Domestic orders placed Monday - Friday by 6 p.m. Eastern Time will be packed and shipped the same day, pending verification of billing information and the shipping method selected. International orders and orders containing gift cards, out-of-stock items or refrigerated items will be processed as quickly as possible, but won't necessarily be shipped out the same day.
Excludes all orders placed on major US holidays (Memorial Day, Independence Day, Labor Day, Thanksgiving Day, Christmas Day and New Year's Day).
Home > LOWER BACK PROBLEMS-SCIATICA
LOWER BACK PROBLEMS-SCIATICAby Dave Foreman
Sciatica occurs when there is pain, numbness or tingling in the lower back or down one leg, sometimes all the way to the foot. This discomfort comes from pressure on the sciatic nerve as it goes from the spinal cord into the lower back. So what causes the pressure that leads to sciatic pain? Occasionally, it can be caused by trauma, but the more frequent reason is that the lower spine is out of alignment. How it usually starts is that a muscle group above the area of discomfort is in spasm (usually on the buttocks on the side that is painful), while a muscle group below the area of discomfort (usually in the bladder region on the opposite side of the body from your pain) is simultaneously in spasm. It is this tug-of-war that causes your spine to come out of alignment, pinch the nerve as it leaves your spine and in turn cause your sciatic pain.
For example: You have pain in your right hip and maybe even down your right leg. Usually a muscle high on your buttocks – I call it a hotspot – will be sensitive to moderate pressure with your thumb. This is one of the areas that need to be relaxed or massaged. On the front side of your body on the left side down into the pelvic region you will find another hotspot. Formost, this area is located near the bladder. This muscle group also requires massage. When these two muscle groups finally relax, the spine will go back into alignment and the pain will be resolved.
What causes these muscle spasms?
This is a great question and the answer is: it depends. Although trauma and degenerative issues can be contributing factors, I have learned that most sciatica sufferers have underlying bladder or bowel problems such as:
The modern medicine approach is usually to address the inflammation and suppress the pain. My approach isn’t much different except my treating inflammation is a temporary fix until my other support supplements take over. I believe that if you get rid of the root of your problem, the body will heal itself.
Let’s take a look at how to fix your aching back.
I. Address inflammation and pain: To make an immediate impact on your discomfort, supplements like Celadrin, Zyflamend, and FlexNow are a good start. The benefit of Celadrin is that you can use both the oral form and a topical form for a one-two punch. I have also used yucca root as a way of dealing with this issue as well. Dosing is sort of strange in that I have people start out on five to six grams per day and slowly decrease by a gram per day until they get to a 1 gram per day dose. I also like the addition of fish oil when fighting inflammation. Two to three grams of omega-3 fatty acids from fish can also give you the added support you need. Systemic enzymes such as Wobenzym and serrapeptase also provide support for fighting inflammation.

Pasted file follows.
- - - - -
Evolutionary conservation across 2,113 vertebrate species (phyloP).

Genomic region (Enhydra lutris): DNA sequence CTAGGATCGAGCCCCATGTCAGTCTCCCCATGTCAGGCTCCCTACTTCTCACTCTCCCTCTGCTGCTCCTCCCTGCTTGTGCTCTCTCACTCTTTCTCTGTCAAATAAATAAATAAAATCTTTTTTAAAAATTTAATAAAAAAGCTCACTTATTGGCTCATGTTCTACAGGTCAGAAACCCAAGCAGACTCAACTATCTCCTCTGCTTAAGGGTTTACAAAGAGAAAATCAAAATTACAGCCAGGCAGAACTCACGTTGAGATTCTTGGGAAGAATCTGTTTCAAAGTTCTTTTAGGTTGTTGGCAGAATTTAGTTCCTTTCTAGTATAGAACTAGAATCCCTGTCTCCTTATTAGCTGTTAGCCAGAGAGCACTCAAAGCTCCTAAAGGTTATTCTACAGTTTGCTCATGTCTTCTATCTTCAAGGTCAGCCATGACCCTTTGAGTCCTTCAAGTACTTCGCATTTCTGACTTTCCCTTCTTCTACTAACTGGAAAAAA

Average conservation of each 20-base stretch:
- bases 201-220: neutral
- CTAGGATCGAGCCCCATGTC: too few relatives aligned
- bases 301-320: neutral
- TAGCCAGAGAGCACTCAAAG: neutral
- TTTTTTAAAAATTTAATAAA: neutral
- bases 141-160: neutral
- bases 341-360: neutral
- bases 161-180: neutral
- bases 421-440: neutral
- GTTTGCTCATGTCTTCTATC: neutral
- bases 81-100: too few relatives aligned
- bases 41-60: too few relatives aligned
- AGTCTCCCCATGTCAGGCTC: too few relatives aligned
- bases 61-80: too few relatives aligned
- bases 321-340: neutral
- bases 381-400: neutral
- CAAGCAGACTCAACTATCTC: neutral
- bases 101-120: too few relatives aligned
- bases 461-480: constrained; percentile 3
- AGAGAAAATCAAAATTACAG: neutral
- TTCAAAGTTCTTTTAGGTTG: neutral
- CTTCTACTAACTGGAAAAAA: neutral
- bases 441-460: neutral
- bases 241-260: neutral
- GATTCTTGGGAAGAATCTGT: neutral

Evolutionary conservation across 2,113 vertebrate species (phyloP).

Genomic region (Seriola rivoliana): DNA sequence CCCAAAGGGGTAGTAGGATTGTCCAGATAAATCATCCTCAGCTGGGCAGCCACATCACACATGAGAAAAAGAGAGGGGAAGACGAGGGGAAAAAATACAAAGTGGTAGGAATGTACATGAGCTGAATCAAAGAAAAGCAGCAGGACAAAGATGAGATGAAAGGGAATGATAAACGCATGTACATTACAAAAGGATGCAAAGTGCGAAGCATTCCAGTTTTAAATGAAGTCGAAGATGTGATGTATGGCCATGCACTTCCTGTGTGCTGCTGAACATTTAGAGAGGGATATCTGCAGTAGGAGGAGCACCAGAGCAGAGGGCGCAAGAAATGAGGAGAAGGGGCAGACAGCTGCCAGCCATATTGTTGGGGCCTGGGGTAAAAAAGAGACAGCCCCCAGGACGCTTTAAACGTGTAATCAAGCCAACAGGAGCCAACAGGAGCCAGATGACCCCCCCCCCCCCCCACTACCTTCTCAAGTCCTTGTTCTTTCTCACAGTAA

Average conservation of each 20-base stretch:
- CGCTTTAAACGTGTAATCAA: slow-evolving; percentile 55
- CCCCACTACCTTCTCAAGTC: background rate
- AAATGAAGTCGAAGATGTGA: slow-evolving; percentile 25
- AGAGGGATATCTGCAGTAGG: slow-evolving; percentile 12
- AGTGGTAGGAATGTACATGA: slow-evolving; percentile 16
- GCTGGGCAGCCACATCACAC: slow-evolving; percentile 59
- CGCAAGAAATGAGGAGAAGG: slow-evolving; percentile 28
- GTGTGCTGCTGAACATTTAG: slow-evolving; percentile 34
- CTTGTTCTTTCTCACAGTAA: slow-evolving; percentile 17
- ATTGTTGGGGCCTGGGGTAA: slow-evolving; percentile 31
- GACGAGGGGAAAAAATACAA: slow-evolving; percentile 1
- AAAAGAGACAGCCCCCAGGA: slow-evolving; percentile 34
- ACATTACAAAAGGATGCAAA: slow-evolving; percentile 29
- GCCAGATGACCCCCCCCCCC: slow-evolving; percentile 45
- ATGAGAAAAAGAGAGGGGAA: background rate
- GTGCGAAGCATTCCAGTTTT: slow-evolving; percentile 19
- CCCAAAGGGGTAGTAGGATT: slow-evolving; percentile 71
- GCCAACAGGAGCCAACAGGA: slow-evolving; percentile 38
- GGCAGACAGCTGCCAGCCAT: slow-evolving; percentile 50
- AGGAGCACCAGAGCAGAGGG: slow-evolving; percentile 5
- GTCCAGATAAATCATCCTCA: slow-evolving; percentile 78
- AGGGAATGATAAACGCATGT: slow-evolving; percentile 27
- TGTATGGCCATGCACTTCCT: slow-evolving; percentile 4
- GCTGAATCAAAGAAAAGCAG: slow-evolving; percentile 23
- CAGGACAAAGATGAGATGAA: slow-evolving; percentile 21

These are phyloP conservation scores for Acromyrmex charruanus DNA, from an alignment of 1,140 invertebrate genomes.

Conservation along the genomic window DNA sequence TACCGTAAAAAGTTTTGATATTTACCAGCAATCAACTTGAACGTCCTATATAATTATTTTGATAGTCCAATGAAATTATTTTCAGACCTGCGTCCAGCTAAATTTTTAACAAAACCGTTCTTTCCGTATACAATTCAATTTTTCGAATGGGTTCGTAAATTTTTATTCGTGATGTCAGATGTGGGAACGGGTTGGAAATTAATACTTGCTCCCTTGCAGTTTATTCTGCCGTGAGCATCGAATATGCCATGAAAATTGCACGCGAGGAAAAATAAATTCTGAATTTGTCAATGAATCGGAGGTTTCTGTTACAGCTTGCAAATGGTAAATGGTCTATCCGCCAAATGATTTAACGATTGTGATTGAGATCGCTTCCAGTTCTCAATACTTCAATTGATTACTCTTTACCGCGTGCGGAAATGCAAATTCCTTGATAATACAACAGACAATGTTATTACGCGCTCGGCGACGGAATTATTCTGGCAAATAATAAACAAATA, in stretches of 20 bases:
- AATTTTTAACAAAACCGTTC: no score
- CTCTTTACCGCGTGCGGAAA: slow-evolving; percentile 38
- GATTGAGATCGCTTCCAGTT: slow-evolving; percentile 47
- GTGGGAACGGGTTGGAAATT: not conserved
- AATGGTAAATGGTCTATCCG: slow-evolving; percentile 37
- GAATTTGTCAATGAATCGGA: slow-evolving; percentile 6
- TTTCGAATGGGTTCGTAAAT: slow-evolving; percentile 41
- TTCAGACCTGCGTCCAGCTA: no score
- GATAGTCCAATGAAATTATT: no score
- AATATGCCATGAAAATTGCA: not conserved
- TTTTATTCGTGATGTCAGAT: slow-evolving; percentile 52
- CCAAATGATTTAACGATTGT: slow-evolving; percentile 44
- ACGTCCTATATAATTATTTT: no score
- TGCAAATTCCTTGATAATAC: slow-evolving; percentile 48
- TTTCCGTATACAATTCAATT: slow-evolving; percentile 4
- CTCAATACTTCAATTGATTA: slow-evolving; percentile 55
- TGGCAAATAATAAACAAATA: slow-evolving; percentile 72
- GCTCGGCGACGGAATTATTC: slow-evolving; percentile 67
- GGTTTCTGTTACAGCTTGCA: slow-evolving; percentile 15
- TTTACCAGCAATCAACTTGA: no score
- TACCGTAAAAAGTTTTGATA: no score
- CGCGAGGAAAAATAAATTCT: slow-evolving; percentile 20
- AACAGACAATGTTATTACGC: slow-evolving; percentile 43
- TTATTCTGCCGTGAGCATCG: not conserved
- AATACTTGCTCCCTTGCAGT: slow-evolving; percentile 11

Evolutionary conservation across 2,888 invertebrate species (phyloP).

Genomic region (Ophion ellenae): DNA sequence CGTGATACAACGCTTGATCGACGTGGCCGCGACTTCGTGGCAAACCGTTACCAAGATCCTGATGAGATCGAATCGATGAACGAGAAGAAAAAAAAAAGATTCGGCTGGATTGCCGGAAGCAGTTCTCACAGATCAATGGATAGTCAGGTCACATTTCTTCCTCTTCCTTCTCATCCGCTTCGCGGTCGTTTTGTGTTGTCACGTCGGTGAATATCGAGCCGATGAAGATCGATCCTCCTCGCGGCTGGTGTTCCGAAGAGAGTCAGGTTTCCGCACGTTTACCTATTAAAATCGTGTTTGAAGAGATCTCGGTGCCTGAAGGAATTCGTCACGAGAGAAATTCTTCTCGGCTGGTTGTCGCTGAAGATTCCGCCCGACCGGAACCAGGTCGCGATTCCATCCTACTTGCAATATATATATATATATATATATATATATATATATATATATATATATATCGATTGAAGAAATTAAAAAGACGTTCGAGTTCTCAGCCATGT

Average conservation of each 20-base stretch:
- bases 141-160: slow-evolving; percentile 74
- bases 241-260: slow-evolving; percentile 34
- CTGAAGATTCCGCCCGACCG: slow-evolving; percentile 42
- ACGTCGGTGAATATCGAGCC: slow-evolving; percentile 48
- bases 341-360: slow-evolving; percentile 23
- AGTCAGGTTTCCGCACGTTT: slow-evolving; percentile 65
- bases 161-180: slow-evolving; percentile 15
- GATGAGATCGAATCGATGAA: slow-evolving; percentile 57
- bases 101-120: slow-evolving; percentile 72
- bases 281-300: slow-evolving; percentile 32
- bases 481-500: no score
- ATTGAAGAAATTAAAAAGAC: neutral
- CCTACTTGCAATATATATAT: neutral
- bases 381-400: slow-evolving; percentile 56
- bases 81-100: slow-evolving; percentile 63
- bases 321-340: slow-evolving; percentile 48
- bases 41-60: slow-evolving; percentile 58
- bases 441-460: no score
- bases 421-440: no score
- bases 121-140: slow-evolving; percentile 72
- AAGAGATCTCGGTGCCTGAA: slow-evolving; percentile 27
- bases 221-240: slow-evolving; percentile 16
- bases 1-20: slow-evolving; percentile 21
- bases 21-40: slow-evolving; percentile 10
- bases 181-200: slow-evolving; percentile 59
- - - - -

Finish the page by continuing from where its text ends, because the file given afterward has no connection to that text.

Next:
II. Relax themuscles: My herb of choice is passion flower (not standardized). Passion flower possesses muscle-relaxing properties. I recommend anywhere from 250mg to 1500mg at bedtime. The higher dose is used to make sure you sleep well and relax the muscles. I follow this nighttime dose with a smaller dose (250mg to 500mg) mid-morning and mid-afternoon. The lower dose will hopefully maintain some of the relaxation effect, but without the drowsiness associated with a higher dosage.
III. Get a massage: This is the key to a quick recovery. Supplements can do the trick, but to get the relief you want, going for a massage at least once a week will speed your recovery.Make sure to stress the importance of the two muscle areas I mentioned above. A quality massage therapist will already know what I am writing about.
IV. Treat the root of your problem: There’s a strong possibility that you don’t have a back problem (unless it is from trauma) and need to resolve what is truly triggering your muscles and spine to react the way they are. Treat your bladder or bowel health issues naturally. If your problem stems from exercise, then change your workouts or make sure to stretch before and after. Whatever it is—take care of it naturally. Other issues such as being overweight, poor posture, bone spurs, etc. should all be addressed in order to prevent chronic or recurring back problems.
Here are some quick tips that can help soothe the pain:
• Get a massage